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The Coming Apocalyptica

  03/07/11 02:13, by , Categories: BFMN Exclusive, Monday Morning Musical Musings, Paul Bourgeois, Bands , Tags: apocalyptica, barefootmusicnews, finland, metallica, paul bourgeois, rock and roll, sibelius
Paul Bourgeois

Once upon a time, in a faraway mythical country of snow and ice there lived a man named Sibelius who drank too much and liked to make strange and wonderful music which had big, huge tones. The people in his own country didn’t get it and repossessed the man’s piano for tax purposes. However, in 1939, when Sibelius was gaining a bit of popularity but otherwise pretty frustrated with stuff in general, the Finnish people changed the name of the Helsinki Music Institute to The Sibelius Academy.  But this story is not about Sibelius. It is about the heavy metal band named  Apocalyptica.  And this is also about a band named Metallica.  Sibelius might have been pretty fed up with both these bands if he had heard them. But, considering what happened, I don’t think so.


In the late twentieth century three cellists, Eicca Toppinen, Paavo Lötjönen and Perttu Kivilaakso, attended the Sibelius Academy in the hopes of becoming really adequate second and third cellists in the Helsinki Philharmonic Orchestra. And there was a drummer, Mikko Sirén, who probably had a car to get his drum kit around, because that is how things work.  But their story really stretches back to the barbaric unwritten age of myth and fantasy.  This is what happened.

Jean Sibelius 1939

Way back in the shadows of antiquity, when the Finnish people lived in tents and caves and learned to make vowels with frozen lips, an evil wizard - who was evil because nobody would invite him to parties - cursed the folk music tradition so that people only sang songs about loneliness, dead flowers and getting old. People’s minds became as dark as their winters because they were stuck inside singing folk songs in the dark half the year. And that is why nobody understood Sibelius and they took away his piano when he tried to change the folk tradition and wrote upbeat piano pieces like this. This is not actually very upbeat at all, so it is becoming clear why Sibelius was so frustrated.

Jean Sibelius

In 1899, musically things began looking up, and Jean Sibelius wrote Finlandia. It is a song meant to inspire nationalistic pride and, in accordance with the dark folk tradition, it starts out pretty bleak and ominous with the Russian Empire rising up in black and red tones like some huge leviathan and then the Finnish people overwhelming that with an upbeat ballroom waltz tune. This was the beginning of traditional Finnish humppa music, where Finland began learning the box step and developing a twisted form of polka music.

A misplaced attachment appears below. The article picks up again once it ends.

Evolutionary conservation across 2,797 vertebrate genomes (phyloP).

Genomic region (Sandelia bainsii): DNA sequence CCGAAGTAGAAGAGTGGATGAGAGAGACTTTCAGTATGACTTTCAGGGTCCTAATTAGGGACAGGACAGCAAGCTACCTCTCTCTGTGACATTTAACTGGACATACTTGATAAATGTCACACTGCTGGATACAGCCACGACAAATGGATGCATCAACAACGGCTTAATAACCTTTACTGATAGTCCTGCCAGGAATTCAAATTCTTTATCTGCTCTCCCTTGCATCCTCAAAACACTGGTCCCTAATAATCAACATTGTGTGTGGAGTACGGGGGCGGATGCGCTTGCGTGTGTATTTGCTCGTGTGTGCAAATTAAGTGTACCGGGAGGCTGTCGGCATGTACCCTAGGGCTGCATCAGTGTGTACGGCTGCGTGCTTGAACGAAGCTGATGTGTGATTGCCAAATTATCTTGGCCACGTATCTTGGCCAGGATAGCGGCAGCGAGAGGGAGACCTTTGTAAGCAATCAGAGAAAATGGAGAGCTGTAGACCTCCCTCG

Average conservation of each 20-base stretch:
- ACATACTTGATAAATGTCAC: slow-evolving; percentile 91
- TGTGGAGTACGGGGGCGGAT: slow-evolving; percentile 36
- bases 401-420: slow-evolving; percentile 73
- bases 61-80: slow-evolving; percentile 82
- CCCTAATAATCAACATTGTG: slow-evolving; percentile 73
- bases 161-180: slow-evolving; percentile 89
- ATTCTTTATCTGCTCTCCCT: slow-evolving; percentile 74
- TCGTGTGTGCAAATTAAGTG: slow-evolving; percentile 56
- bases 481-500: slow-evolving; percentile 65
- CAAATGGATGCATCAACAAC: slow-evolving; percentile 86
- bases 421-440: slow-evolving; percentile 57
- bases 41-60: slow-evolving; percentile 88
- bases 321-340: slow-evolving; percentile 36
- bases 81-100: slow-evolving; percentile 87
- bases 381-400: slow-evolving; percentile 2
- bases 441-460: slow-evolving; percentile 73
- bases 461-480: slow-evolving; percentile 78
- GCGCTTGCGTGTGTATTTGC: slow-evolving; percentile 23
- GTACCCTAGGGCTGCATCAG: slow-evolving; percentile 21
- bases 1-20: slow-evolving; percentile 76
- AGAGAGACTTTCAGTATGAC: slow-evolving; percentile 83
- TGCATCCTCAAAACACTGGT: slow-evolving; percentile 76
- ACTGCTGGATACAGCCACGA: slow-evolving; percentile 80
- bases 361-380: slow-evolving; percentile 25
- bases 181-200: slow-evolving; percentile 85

Meanwhile, across the ocean in a place called America, a new form of music was developing called blues and jazz. This music quickly degraded into something called rock and roll. And then the guitar - which used to be a string instrument, a smaller form of cello - was electronified so that it could scream in pain. Metal was born, and a bit later the metal musicians started wearing black, depressing clothing and painting dark shadows under their eyes and they called it Goth Metal.

Pertuu Apocalyptica

And the evil wizard, now ancient and wretched and lonely, much like a Finnish folk tune, clothed in black with dark skeletal eyes said “Yes. Now no one will dance and all the beer will go flat!” And he raised his baton above his head. The cultural ramparts crumbled and fell, and Goth Metal flooded into Finland.

Imagine, if you will, a distopia, a bureaucracy so convoluted that students cannot get support money to study because they live in the same cities where the schools are. This was Eicca Toppinen’s situation.

Eicca Apocalyptica

“What are you going to do?” perhaps his friend Perttu asked him over a flat beer one day. Seek and Destroy could have been screaming over the speakers of The Metal Dive where they sat.

“I don’t know,” maybe Eicca answered. “But as far as I’m concerned Classical Music can go to Hell.”

And the speakers screamed: “There is an evil feeling in our brains. But it is nothing new. You know it drives us insane.”

“I know a drummer with his own kit.”

And maybe that’s where Apocalyptica started.


DanG says:

Nice job as always, Paul! Don’t miss this, though! Click here for three pages of great photos of Apocalyptica from Sonisphere by our own talented UK team leader Moonshayde!




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Comment from: Vordaï

Just one point: Toppinen family lived in Vantaa. Close from Helsinki (8 miles) but still, not the same town… ;)

03/07/11 @ 08:51
Comment from:

hey they’re talking about us at

join in the discussion, it’s fun.

03/07/11 @ 21:02

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